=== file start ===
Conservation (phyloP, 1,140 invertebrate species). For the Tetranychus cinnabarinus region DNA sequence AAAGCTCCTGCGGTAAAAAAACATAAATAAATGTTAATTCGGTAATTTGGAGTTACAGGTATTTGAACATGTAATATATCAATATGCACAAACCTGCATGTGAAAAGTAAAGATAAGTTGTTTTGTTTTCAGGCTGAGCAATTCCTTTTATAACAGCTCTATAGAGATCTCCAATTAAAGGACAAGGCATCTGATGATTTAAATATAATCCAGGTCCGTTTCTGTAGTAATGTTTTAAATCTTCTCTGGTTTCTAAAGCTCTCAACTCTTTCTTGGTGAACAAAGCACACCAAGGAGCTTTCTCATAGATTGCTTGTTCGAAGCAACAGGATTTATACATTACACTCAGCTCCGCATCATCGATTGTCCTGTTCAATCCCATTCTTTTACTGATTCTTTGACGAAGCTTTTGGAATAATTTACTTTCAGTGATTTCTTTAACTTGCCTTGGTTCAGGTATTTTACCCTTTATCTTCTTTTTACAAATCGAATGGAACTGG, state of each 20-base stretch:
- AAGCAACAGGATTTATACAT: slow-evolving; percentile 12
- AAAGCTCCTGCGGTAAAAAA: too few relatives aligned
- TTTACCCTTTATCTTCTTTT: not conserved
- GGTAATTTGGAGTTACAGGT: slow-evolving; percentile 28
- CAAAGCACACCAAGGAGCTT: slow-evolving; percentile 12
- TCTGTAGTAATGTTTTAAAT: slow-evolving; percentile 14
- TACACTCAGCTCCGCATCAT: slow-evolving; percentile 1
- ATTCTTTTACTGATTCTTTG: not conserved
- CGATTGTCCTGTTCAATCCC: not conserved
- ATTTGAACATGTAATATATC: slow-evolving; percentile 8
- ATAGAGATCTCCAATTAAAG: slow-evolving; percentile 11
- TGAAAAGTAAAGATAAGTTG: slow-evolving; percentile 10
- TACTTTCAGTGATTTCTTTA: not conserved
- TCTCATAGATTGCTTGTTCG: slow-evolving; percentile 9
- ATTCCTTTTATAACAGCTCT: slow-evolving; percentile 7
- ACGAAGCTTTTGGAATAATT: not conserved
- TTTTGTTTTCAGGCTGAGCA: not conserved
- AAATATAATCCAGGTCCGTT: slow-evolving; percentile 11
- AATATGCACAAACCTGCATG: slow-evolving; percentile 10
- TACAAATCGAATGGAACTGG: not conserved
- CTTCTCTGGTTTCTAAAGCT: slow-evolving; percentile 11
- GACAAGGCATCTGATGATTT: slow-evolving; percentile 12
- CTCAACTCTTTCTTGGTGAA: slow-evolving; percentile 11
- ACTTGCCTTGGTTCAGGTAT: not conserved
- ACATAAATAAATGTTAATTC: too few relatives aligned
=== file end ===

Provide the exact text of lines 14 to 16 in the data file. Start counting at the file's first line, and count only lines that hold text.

- TACTTTCAGTGATTTCTTTA: not conserved
- TCTCATAGATTGCTTGTTCG: slow-evolving; percentile 9
- ATTCCTTTTATAACAGCTCT: slow-evolving; percentile 7